it has and the noematic category/ies it represents before translating 
literally, and then more idiomatically, into our own languages. 

That is precisely why we can translate grammatical categories such as the
the Vedic "tenses" `imperfect` (ahan vrtram) or `perfect` (jaghaana) by
the Engl. past and perfect (he killed Vrtra <long ago> / has killed V.
<and now he is dead>) but we do not have a `tense` for the aorist
(ahaaniit) and have to substitute: `he killed <just now>`. Even worse, the
injunctive: `<as you know,> he killed` etc. etc. All of this `aporia
between languages` is well known and the daily bread of someone
specializing in Vedic;  we learn that in grad. school (see, e.g. again K.
Hoffmann`s book on the Injunctive). But I would advise to check just a few
of O./D.`s translations of these verbal categories. 

To make it absolutely clear:  When I was talking about wrong grammar, I 
critized O./D. had not paid attention to the grammatical *function* 
(`meaning`, the noematic aggregate) of the grammatical forms in question, 
therefore did not select the proper English *function* and chose the 
wrong tense, case  etc.  which resulted in an incorrect translation of 
the original intent of the Vedic text.

In short, S. Vidyasankar was perfectly correct when summing up the 
matter:  >> all the points about fracture and reconstitution are 
perfectly well-known to every serious academic. The point is that the 
reconstitutions should not be colored by preconceived ideas of what 
constitutes the original text.<<

The argument about `good translation` starts only when we talk about 
*idiomatic* translation that is based on a first, grammatically correct, 
but perhaps not so idiomatic one. There, we can easily disagree. But that 
was *not* my point at all.

However, when we do not translate a Skt. genetive as an Engl. genetive in
philosophical and other shaastra texts (Stephen Phillip`s case)-- then
this is nothing but a translators` convention adhered to in English and
other European languages as we abhor the extreme *nominal* style of
Sanskrit in our own languages. It may be possible to translate literally: 
naantaHkaraNasya vahnyaadidezagamanam by `There is no going of the inner
organ to the place of fire etc.` but more complex sentences make it
difficult and rather cumbersome to follow this practice throughout (and we
therefore turn the Skt. nominative into a verb and the genetive into a
nominative in our languages). 

This is a convention, and in such cases I would not stress translating
every Skt. case by an Engl. one (there aren`t so many in Engl.  anyhow!
Rather follow the established conventions of translating *shaastra*
Sanskrit). This has nothing to do with ungrammatical utterances which are
interpreted by a listener/reader corrrectly. This is a special case. If
you constantly and *inconsistently* (e.g.not mirroring your dialect/mother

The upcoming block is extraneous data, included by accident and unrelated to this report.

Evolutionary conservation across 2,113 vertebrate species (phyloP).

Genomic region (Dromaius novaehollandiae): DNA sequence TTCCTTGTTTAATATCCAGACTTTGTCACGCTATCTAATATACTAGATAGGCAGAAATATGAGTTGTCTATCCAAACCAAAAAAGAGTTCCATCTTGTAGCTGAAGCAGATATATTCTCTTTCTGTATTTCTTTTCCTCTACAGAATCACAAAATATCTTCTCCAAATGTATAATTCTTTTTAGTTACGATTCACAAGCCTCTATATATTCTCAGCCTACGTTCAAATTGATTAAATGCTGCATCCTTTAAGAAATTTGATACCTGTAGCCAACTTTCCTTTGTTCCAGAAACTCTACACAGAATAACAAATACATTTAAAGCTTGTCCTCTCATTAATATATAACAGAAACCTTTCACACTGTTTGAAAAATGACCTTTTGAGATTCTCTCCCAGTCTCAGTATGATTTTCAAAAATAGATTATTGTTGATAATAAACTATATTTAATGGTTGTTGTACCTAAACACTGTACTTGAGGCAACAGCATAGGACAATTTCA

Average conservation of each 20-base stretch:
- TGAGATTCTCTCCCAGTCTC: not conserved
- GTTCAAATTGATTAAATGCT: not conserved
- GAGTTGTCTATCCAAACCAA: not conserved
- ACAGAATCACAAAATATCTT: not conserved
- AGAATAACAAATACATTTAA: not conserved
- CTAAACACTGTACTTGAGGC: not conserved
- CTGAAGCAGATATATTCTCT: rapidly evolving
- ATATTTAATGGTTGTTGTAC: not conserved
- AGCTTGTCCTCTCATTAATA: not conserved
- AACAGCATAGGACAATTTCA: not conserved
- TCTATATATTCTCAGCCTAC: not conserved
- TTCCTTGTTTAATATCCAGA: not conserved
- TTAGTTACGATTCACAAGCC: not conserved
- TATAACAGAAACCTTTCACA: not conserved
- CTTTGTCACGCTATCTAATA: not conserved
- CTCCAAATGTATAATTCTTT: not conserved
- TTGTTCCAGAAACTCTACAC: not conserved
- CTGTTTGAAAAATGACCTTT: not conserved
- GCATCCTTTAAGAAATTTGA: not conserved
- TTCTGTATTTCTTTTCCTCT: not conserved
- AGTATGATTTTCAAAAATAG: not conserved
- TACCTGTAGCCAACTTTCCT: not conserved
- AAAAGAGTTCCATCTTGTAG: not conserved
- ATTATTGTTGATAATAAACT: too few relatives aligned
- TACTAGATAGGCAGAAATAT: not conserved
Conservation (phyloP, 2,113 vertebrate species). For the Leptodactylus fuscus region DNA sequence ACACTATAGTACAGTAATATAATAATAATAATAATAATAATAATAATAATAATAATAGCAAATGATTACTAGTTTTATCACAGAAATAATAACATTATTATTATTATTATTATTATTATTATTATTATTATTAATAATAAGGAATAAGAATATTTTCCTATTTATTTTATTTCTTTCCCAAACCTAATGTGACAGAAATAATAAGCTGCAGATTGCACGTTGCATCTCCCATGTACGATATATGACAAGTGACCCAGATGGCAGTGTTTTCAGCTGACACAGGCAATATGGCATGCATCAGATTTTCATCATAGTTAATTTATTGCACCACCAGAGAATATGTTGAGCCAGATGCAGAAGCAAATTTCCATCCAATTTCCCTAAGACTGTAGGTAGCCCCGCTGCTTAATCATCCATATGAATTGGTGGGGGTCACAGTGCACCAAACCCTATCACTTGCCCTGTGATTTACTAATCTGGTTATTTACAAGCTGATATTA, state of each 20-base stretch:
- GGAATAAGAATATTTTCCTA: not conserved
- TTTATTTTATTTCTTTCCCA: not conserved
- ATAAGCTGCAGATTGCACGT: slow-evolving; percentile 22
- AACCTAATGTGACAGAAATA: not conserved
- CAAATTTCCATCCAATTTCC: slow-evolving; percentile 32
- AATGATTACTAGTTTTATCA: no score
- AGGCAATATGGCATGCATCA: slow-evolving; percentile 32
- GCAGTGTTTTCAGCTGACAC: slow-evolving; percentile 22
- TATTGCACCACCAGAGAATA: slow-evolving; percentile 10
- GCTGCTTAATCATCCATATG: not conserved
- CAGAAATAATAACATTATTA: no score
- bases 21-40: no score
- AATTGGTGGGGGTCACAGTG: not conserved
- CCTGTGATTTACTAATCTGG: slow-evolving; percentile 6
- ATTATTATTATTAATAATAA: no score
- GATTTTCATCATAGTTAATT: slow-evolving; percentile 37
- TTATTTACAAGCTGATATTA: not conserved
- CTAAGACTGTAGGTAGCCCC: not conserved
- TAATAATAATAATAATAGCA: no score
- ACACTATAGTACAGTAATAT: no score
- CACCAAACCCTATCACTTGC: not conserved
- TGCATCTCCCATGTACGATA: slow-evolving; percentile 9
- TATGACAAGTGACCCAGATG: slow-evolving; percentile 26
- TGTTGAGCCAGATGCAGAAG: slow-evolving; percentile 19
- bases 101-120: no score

tongue consistently) mix up grammatical categories you are not easily
understood.  -- Philos. Skt. is grammatically correct, and uses the Skt.
case system in the proper way, it is only that we do not want to imitate
this in Engl. 

Actually, we even have three levels of translation of the genetive if 
take the following case:  we have a sentence of Kalidasa`s, where the 
word in question is explained by a commentator  using a sutra of Panini`s 
grammar: Kalidasa`s gen. is to be translated  = Engl. gen., Panini`s gen. 
as meaning `in place of` and the commentator`s gen.  (by now, 
traditionally, for convenience sake) as nominative <and the nominative it 
depends on as verb>.  

This is due to three entirely different processes. Panini uses the gen. 
in his meta-language in an entirely different function, one not found in 
`normal` Vedic or Classical Sanskrit.  The grammatical function of the 
shaastra and Vedic/Classical genetive remains the same (possessive, etc. 
functions); but we conventionally choose to translate the shaastra gen.  
differently, thereby in fact  misrepresenting the grammatical structure 
of the sentence. Here,it is meaning and understandability that outweighs 

<<Actually we even do so, -- another convention --  very occasionally, in 
Vedic Sanskrit, e.g. when we translate: tat shivasya shivatvam not by 
`this is the shiva-ness of shiva` but by `This is the origin of the name 
Shiva`. >>

It should be clear that all of the above is quite different from 
*bending* the grammar and therefore the meaning of sentences, such as the 
few ones critized by me earlier (vocative viira, or the JB `future 
imperative` in -taad `and then do!` ... etc. ) These translations simply 
remain wrong.

We all make mistakes, -- and I will gladly correct mine, -- but we should 
not make a score of grammatical etc. mistakes per page when publishing 
something intended for an unsuspecting public!

(concluded in another message, on translatability and original intent )